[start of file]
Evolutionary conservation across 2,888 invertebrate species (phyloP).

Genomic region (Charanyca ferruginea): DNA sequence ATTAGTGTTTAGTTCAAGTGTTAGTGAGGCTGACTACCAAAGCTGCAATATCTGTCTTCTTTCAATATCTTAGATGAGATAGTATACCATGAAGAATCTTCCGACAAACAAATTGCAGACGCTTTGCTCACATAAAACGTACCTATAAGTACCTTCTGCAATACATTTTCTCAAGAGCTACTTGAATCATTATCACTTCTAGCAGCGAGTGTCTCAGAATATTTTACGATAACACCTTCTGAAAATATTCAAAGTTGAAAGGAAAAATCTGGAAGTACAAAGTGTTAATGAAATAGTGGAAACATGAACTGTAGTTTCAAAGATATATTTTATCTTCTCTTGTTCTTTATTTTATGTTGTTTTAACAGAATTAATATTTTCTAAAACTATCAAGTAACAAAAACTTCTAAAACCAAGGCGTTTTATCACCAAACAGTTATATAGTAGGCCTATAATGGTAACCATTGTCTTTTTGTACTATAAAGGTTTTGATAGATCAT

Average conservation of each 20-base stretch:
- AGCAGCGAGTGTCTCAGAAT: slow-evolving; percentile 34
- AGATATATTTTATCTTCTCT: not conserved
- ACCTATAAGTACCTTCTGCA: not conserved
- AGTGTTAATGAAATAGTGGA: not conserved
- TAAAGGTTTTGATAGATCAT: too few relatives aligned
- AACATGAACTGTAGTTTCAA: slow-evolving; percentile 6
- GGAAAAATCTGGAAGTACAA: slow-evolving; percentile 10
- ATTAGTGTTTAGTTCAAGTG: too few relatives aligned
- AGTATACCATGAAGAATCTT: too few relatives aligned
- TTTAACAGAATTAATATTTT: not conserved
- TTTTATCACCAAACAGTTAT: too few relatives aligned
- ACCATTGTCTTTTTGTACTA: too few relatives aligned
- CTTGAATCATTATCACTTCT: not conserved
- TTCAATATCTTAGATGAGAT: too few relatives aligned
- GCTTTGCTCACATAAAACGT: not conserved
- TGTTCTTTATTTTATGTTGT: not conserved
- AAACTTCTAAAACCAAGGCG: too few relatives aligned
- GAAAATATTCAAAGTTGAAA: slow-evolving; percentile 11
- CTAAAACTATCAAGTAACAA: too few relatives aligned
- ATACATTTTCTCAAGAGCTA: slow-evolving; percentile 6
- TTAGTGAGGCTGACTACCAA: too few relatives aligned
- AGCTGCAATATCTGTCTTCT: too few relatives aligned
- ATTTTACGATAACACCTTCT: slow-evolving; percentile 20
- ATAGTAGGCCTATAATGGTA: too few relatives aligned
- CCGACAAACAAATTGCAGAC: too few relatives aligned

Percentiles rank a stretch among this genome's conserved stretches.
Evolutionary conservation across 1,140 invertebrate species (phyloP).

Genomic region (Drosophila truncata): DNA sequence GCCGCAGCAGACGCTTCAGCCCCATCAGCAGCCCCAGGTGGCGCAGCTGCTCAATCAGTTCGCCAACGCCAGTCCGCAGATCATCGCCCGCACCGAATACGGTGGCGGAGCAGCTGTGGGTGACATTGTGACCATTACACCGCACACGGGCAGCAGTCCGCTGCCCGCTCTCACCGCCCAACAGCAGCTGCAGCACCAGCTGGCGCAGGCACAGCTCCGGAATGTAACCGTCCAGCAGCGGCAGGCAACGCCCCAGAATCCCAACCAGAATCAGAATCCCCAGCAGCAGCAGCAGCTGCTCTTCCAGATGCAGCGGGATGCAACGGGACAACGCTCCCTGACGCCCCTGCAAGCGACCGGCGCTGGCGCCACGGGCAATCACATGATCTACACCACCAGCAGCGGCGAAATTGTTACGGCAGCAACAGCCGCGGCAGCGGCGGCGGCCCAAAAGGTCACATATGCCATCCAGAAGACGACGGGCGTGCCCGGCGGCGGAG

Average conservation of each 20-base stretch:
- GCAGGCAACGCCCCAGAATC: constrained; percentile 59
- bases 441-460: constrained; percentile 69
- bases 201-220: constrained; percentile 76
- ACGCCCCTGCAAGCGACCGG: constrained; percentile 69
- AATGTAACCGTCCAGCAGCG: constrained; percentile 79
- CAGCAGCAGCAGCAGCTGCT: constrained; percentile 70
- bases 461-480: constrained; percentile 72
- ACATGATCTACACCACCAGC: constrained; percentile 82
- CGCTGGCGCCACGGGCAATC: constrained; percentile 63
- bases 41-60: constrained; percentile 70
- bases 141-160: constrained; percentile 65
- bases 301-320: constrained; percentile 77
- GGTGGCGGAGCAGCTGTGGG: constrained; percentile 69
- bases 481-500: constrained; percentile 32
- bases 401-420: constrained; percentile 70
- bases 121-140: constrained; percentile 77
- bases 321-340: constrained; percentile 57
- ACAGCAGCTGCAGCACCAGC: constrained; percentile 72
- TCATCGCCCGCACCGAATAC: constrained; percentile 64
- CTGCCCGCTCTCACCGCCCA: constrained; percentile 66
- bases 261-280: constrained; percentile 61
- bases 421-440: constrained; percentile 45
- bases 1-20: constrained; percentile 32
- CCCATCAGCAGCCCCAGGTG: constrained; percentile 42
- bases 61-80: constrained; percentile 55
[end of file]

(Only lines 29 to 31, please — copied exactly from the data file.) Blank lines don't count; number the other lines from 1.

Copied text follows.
Percentiles rank a stretch among this genome's conserved stretches.
Evolutionary conservation across 1,140 invertebrate species (phyloP).

Genomic region (Drosophila truncata): DNA sequence GCCGCAGCAGACGCTTCAGCCCCATCAGCAGCCCCAGGTGGCGCAGCTGCTCAATCAGTTCGCCAACGCCAGTCCGCAGATCATCGCCCGCACCGAATACGGTGGCGGAGCAGCTGTGGGTGACATTGTGACCATTACACCGCACACGGGCAGCAGTCCGCTGCCCGCTCTCACCGCCCAACAGCAGCTGCAGCACCAGCTGGCGCAGGCACAGCTCCGGAATGTAACCGTCCAGCAGCGGCAGGCAACGCCCCAGAATCCCAACCAGAATCAGAATCCCCAGCAGCAGCAGCAGCTGCTCTTCCAGATGCAGCGGGATGCAACGGGACAACGCTCCCTGACGCCCCTGCAAGCGACCGGCGCTGGCGCCACGGGCAATCACATGATCTACACCACCAGCAGCGGCGAAATTGTTACGGCAGCAACAGCCGCGGCAGCGGCGGCGGCCCAAAAGGTCACATATGCCATCCAGAAGACGACGGGCGTGCCCGGCGGCGGAG